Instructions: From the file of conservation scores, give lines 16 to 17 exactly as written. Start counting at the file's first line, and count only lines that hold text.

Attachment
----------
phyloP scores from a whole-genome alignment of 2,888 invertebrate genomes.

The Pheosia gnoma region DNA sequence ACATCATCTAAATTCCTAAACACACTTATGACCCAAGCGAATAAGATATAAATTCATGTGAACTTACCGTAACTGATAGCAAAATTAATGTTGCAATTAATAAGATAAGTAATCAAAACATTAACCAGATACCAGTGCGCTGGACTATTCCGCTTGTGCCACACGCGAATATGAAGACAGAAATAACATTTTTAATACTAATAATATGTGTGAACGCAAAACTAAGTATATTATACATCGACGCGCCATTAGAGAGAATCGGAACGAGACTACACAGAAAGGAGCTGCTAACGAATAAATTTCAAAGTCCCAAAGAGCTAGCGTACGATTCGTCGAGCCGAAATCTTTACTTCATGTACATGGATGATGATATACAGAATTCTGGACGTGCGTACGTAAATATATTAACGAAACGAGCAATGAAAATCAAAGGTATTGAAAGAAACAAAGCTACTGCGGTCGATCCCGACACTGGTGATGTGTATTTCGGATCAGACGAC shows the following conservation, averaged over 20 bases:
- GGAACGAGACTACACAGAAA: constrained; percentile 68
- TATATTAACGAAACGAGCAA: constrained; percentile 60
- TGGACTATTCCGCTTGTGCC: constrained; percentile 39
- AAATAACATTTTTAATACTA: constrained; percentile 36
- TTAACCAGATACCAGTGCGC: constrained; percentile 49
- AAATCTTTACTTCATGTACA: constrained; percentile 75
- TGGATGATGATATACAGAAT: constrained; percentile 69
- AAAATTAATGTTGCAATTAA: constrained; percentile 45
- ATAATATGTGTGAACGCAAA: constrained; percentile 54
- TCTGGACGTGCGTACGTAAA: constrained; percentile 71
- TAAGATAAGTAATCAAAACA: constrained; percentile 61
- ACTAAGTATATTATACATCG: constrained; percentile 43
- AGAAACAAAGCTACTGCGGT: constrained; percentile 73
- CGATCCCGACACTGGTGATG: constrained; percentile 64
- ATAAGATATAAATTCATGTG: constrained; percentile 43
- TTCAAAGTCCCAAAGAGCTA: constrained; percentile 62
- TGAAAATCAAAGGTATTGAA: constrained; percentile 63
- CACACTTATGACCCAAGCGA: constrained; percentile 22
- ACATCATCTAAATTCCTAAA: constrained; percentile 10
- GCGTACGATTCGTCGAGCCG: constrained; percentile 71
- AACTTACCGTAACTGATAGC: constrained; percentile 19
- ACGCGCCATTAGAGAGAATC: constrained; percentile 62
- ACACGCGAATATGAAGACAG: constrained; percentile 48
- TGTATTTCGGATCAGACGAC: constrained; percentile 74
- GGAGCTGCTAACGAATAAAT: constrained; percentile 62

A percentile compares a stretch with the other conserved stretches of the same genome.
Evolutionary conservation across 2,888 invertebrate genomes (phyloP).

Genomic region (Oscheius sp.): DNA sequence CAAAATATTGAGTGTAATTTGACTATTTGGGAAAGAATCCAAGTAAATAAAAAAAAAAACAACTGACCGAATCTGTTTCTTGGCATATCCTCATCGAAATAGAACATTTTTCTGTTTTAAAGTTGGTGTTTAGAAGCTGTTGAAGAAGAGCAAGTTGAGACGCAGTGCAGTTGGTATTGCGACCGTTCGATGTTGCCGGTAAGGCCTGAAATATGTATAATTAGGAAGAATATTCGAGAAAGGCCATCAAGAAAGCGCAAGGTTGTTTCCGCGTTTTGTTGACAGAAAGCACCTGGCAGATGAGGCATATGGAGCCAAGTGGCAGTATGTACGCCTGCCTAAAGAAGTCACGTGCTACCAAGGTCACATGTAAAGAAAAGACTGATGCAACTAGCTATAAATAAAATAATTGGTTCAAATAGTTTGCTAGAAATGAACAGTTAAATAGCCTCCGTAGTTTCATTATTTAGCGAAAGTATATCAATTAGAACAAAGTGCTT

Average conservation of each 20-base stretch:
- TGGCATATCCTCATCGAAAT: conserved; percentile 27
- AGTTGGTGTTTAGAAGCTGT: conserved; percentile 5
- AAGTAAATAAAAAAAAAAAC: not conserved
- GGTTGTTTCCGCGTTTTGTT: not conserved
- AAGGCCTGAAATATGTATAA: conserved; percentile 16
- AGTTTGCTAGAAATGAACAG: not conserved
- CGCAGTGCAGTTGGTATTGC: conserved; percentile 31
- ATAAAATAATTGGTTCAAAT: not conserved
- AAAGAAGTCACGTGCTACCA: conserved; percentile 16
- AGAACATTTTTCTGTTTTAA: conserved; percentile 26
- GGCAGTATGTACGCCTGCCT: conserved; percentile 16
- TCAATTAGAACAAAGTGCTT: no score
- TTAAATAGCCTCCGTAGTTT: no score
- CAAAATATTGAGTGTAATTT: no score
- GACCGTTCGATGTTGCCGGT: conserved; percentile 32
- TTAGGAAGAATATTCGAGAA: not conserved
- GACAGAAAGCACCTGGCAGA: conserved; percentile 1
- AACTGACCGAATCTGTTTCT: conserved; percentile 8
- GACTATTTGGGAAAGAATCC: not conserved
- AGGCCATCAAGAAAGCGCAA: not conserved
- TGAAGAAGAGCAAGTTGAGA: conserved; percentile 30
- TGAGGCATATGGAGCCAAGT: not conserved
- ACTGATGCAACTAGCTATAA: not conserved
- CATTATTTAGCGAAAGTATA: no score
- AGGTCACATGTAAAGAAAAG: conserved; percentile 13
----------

- CGATCCCGACACTGGTGATG: constrained; percentile 64
- ATAAGATATAAATTCATGTG: constrained; percentile 43